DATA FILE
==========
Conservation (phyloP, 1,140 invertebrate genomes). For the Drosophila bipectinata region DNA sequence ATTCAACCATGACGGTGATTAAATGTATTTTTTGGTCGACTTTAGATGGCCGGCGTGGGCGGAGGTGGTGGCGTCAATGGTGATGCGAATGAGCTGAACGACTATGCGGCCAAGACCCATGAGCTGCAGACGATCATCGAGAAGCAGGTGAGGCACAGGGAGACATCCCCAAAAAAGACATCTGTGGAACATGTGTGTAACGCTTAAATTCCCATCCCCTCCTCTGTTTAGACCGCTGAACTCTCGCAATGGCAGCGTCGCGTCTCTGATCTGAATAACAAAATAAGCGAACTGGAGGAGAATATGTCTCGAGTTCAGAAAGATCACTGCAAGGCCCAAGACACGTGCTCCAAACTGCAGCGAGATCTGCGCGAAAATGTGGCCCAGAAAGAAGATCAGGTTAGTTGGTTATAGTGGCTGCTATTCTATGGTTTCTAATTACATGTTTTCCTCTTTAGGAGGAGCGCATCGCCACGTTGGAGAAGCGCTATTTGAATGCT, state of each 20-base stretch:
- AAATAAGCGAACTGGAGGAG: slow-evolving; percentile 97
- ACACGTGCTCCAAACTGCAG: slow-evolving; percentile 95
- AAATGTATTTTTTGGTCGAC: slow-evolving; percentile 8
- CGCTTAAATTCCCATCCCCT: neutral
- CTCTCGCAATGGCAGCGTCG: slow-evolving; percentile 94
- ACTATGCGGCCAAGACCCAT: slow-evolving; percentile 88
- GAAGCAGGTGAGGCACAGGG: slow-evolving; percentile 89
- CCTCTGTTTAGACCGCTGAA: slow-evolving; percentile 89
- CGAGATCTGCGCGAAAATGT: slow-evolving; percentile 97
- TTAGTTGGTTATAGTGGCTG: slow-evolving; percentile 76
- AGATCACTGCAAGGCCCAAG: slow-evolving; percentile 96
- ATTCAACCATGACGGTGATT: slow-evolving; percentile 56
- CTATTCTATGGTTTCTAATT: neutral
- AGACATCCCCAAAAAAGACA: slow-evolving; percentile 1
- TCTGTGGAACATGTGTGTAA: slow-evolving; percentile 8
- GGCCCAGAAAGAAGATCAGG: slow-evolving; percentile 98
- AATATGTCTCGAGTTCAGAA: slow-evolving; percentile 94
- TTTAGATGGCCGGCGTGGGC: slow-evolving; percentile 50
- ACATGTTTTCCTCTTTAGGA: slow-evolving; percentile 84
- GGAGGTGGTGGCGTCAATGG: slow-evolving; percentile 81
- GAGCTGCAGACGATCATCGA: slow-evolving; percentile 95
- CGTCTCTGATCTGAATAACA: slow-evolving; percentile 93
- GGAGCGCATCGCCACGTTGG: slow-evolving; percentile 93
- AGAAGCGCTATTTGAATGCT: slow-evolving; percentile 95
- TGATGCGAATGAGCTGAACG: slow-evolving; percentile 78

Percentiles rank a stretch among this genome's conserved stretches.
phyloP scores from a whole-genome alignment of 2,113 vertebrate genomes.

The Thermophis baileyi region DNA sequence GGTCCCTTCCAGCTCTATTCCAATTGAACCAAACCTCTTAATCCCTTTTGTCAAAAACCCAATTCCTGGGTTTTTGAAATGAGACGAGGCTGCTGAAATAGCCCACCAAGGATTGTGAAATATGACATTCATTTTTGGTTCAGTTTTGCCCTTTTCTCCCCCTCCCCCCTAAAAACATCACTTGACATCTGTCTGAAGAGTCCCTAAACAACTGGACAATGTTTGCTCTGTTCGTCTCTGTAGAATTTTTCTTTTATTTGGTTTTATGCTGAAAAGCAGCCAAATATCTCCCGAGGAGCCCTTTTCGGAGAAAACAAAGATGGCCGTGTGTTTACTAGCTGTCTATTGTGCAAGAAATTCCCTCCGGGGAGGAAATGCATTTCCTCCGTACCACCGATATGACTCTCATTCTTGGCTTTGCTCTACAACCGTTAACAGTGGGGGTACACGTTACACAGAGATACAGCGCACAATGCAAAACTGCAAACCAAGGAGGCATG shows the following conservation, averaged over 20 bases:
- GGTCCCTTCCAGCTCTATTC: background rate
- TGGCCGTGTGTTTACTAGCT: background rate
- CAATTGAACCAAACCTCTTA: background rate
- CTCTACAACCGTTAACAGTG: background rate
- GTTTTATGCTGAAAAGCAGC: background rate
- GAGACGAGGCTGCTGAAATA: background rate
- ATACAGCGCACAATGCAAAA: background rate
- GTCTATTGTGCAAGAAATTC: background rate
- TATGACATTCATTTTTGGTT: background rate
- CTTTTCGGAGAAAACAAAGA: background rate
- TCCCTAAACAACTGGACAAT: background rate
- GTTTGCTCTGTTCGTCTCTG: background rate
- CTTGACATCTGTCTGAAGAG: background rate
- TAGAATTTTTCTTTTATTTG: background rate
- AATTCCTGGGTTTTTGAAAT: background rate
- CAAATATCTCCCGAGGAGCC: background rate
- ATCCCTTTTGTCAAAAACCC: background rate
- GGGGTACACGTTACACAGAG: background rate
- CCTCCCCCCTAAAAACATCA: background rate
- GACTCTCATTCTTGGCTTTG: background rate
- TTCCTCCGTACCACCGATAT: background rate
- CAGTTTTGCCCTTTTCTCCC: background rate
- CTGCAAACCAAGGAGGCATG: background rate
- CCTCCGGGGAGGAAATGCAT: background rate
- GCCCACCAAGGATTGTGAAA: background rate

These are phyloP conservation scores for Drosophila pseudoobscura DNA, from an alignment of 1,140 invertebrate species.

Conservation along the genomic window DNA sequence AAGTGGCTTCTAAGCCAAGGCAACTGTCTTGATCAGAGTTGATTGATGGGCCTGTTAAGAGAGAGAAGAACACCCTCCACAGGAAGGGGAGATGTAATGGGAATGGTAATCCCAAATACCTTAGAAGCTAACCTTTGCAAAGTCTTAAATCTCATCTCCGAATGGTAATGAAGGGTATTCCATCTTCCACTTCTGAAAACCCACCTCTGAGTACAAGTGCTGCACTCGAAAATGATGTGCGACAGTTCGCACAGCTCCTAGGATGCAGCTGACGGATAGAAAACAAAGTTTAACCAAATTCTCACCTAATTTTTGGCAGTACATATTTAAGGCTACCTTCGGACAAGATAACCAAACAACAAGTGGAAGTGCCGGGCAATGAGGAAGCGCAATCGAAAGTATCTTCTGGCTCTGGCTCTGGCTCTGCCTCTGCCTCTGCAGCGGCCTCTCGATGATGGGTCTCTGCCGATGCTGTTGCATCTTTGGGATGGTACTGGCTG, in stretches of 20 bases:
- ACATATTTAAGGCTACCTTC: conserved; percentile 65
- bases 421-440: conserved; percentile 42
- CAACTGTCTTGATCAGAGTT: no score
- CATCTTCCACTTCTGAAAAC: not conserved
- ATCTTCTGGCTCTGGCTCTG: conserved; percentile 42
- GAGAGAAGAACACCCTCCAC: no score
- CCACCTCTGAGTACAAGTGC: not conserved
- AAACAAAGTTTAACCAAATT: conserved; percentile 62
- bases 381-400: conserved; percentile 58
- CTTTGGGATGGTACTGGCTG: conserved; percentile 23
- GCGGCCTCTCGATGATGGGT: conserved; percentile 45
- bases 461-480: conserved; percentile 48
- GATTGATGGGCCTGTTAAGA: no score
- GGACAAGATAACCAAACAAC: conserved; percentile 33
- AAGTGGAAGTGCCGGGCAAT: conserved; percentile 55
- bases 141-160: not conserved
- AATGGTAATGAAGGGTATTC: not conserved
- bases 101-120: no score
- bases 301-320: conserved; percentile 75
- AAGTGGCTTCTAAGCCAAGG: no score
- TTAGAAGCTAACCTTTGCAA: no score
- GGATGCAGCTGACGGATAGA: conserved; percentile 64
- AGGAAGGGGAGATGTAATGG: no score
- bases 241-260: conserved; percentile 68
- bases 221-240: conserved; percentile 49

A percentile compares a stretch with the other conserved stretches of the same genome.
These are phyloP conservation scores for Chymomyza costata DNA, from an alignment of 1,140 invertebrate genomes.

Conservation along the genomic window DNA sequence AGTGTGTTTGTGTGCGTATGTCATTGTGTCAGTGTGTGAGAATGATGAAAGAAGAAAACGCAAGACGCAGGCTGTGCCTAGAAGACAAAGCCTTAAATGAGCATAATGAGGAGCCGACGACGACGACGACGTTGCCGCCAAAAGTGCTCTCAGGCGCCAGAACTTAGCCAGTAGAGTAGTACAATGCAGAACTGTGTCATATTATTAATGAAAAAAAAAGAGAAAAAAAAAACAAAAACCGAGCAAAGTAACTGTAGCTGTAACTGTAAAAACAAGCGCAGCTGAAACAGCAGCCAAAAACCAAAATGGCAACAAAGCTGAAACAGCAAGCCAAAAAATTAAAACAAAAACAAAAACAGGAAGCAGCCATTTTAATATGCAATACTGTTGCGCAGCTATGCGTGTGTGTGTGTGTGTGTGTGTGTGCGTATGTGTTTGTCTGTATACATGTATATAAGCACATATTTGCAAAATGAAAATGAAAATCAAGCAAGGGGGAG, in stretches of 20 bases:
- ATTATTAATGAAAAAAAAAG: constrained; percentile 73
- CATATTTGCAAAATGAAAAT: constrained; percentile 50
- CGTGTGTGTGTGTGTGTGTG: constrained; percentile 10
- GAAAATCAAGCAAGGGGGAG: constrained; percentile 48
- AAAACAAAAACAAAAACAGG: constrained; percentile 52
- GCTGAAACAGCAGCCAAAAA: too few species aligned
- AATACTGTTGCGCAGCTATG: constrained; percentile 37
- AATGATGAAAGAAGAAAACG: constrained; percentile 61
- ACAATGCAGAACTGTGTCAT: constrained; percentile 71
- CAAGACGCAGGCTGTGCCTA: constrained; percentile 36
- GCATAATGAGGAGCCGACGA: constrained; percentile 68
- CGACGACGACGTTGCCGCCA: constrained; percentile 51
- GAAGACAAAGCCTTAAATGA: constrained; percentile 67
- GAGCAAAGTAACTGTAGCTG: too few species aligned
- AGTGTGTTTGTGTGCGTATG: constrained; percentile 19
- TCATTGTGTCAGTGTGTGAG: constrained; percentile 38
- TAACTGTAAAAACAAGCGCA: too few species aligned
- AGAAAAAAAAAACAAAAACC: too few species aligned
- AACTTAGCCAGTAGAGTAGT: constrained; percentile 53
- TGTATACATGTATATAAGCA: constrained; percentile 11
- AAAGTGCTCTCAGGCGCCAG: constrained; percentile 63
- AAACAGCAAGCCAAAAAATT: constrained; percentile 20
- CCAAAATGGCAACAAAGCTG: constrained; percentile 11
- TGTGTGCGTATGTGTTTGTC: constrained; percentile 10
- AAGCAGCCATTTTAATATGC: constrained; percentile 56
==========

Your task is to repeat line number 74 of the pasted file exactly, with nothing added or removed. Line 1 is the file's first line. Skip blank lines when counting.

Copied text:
- bases 101-120: no score